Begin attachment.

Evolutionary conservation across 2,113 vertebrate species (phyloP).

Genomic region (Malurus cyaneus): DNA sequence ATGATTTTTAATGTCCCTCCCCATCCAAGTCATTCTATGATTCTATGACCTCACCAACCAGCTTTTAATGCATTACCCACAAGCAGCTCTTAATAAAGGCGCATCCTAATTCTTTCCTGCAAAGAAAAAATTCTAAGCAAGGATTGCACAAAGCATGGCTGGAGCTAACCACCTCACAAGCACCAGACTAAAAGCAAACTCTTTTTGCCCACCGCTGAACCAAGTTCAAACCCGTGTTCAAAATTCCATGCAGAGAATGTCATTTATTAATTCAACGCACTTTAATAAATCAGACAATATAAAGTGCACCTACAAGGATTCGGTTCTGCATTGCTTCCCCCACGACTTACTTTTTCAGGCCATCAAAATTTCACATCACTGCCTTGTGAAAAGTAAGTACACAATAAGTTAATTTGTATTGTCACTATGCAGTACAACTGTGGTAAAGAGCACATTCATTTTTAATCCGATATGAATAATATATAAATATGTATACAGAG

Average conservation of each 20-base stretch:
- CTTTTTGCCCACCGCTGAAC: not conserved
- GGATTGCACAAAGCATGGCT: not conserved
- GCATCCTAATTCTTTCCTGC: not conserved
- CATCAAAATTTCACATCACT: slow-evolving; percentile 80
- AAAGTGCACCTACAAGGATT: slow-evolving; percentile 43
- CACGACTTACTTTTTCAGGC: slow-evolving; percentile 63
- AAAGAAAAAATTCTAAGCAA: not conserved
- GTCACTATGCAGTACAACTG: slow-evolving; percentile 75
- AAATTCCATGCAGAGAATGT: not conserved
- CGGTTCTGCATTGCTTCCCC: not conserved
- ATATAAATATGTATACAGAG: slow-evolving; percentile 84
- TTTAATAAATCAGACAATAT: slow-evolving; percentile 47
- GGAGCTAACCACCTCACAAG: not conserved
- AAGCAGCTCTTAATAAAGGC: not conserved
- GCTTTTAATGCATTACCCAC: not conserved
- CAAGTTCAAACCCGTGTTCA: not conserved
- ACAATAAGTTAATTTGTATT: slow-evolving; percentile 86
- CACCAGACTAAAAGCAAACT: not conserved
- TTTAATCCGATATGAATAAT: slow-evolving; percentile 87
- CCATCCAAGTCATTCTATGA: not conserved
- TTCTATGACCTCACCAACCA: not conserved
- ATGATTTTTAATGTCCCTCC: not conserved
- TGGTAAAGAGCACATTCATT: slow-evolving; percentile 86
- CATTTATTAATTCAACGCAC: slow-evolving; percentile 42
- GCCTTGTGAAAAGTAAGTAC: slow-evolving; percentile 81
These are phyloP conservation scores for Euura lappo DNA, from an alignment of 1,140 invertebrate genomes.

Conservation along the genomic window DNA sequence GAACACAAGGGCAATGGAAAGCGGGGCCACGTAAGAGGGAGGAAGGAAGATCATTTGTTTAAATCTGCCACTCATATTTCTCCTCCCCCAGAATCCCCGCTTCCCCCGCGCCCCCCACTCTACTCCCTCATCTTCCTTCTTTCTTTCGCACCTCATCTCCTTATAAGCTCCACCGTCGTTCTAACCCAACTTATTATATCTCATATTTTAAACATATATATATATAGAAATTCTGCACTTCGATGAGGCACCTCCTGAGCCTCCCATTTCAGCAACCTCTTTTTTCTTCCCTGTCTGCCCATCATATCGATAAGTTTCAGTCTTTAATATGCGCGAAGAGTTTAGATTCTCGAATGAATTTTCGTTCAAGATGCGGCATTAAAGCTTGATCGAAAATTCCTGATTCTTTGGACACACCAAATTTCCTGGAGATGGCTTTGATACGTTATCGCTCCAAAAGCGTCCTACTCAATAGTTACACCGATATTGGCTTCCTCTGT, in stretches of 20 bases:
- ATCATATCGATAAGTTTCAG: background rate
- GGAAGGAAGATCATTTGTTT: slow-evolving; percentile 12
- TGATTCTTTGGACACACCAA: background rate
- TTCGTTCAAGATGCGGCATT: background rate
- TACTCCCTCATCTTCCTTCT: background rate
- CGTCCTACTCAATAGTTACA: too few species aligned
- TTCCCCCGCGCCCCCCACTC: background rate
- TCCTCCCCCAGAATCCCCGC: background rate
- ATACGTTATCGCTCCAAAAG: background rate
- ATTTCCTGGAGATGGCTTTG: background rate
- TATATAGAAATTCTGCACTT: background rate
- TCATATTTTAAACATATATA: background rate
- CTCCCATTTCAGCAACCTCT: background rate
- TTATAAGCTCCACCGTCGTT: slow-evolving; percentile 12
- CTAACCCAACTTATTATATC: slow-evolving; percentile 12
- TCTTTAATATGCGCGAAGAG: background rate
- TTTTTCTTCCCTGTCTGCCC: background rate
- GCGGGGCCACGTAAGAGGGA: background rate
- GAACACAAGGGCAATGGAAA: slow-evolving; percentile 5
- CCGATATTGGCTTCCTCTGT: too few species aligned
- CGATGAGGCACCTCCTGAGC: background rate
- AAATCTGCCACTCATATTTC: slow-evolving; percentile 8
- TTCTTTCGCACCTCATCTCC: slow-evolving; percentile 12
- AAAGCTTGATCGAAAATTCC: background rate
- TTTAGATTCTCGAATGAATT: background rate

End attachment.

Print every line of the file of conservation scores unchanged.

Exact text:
Evolutionary conservation across 2,113 vertebrate species (phyloP).

Genomic region (Malurus cyaneus): DNA sequence ATGATTTTTAATGTCCCTCCCCATCCAAGTCATTCTATGATTCTATGACCTCACCAACCAGCTTTTAATGCATTACCCACAAGCAGCTCTTAATAAAGGCGCATCCTAATTCTTTCCTGCAAAGAAAAAATTCTAAGCAAGGATTGCACAAAGCATGGCTGGAGCTAACCACCTCACAAGCACCAGACTAAAAGCAAACTCTTTTTGCCCACCGCTGAACCAAGTTCAAACCCGTGTTCAAAATTCCATGCAGAGAATGTCATTTATTAATTCAACGCACTTTAATAAATCAGACAATATAAAGTGCACCTACAAGGATTCGGTTCTGCATTGCTTCCCCCACGACTTACTTTTTCAGGCCATCAAAATTTCACATCACTGCCTTGTGAAAAGTAAGTACACAATAAGTTAATTTGTATTGTCACTATGCAGTACAACTGTGGTAAAGAGCACATTCATTTTTAATCCGATATGAATAATATATAAATATGTATACAGAG

Average conservation of each 20-base stretch:
- CTTTTTGCCCACCGCTGAAC: not conserved
- GGATTGCACAAAGCATGGCT: not conserved
- GCATCCTAATTCTTTCCTGC: not conserved
- CATCAAAATTTCACATCACT: slow-evolving; percentile 80
- AAAGTGCACCTACAAGGATT: slow-evolving; percentile 43
- CACGACTTACTTTTTCAGGC: slow-evolving; percentile 63
- AAAGAAAAAATTCTAAGCAA: not conserved
- GTCACTATGCAGTACAACTG: slow-evolving; percentile 75
- AAATTCCATGCAGAGAATGT: not conserved
- CGGTTCTGCATTGCTTCCCC: not conserved
- ATATAAATATGTATACAGAG: slow-evolving; percentile 84
- TTTAATAAATCAGACAATAT: slow-evolving; percentile 47
- GGAGCTAACCACCTCACAAG: not conserved
- AAGCAGCTCTTAATAAAGGC: not conserved
- GCTTTTAATGCATTACCCAC: not conserved
- CAAGTTCAAACCCGTGTTCA: not conserved
- ACAATAAGTTAATTTGTATT: slow-evolving; percentile 86
- CACCAGACTAAAAGCAAACT: not conserved
- TTTAATCCGATATGAATAAT: slow-evolving; percentile 87
- CCATCCAAGTCATTCTATGA: not conserved
- TTCTATGACCTCACCAACCA: not conserved
- ATGATTTTTAATGTCCCTCC: not conserved
- TGGTAAAGAGCACATTCATT: slow-evolving; percentile 86
- CATTTATTAATTCAACGCAC: slow-evolving; percentile 42
- GCCTTGTGAAAAGTAAGTAC: slow-evolving; percentile 81
These are phyloP conservation scores for Euura lappo DNA, from an alignment of 1,140 invertebrate genomes.

Conservation along the genomic window DNA sequence GAACACAAGGGCAATGGAAAGCGGGGCCACGTAAGAGGGAGGAAGGAAGATCATTTGTTTAAATCTGCCACTCATATTTCTCCTCCCCCAGAATCCCCGCTTCCCCCGCGCCCCCCACTCTACTCCCTCATCTTCCTTCTTTCTTTCGCACCTCATCTCCTTATAAGCTCCACCGTCGTTCTAACCCAACTTATTATATCTCATATTTTAAACATATATATATATAGAAATTCTGCACTTCGATGAGGCACCTCCTGAGCCTCCCATTTCAGCAACCTCTTTTTTCTTCCCTGTCTGCCCATCATATCGATAAGTTTCAGTCTTTAATATGCGCGAAGAGTTTAGATTCTCGAATGAATTTTCGTTCAAGATGCGGCATTAAAGCTTGATCGAAAATTCCTGATTCTTTGGACACACCAAATTTCCTGGAGATGGCTTTGATACGTTATCGCTCCAAAAGCGTCCTACTCAATAGTTACACCGATATTGGCTTCCTCTGT, in stretches of 20 bases:
- ATCATATCGATAAGTTTCAG: background rate
- GGAAGGAAGATCATTTGTTT: slow-evolving; percentile 12
- TGATTCTTTGGACACACCAA: background rate
- TTCGTTCAAGATGCGGCATT: background rate
- TACTCCCTCATCTTCCTTCT: background rate
- CGTCCTACTCAATAGTTACA: too few species aligned
- TTCCCCCGCGCCCCCCACTC: background rate
- TCCTCCCCCAGAATCCCCGC: background rate
- ATACGTTATCGCTCCAAAAG: background rate
- ATTTCCTGGAGATGGCTTTG: background rate
- TATATAGAAATTCTGCACTT: background rate
- TCATATTTTAAACATATATA: background rate
- CTCCCATTTCAGCAACCTCT: background rate
- TTATAAGCTCCACCGTCGTT: slow-evolving; percentile 12
- CTAACCCAACTTATTATATC: slow-evolving; percentile 12
- TCTTTAATATGCGCGAAGAG: background rate
- TTTTTCTTCCCTGTCTGCCC: background rate
- GCGGGGCCACGTAAGAGGGA: background rate
- GAACACAAGGGCAATGGAAA: slow-evolving; percentile 5
- CCGATATTGGCTTCCTCTGT: too few species aligned
- CGATGAGGCACCTCCTGAGC: background rate
- AAATCTGCCACTCATATTTC: slow-evolving; percentile 8
- TTCTTTCGCACCTCATCTCC: slow-evolving; percentile 12
- AAAGCTTGATCGAAAATTCC: background rate
- TTTAGATTCTCGAATGAATT: background rate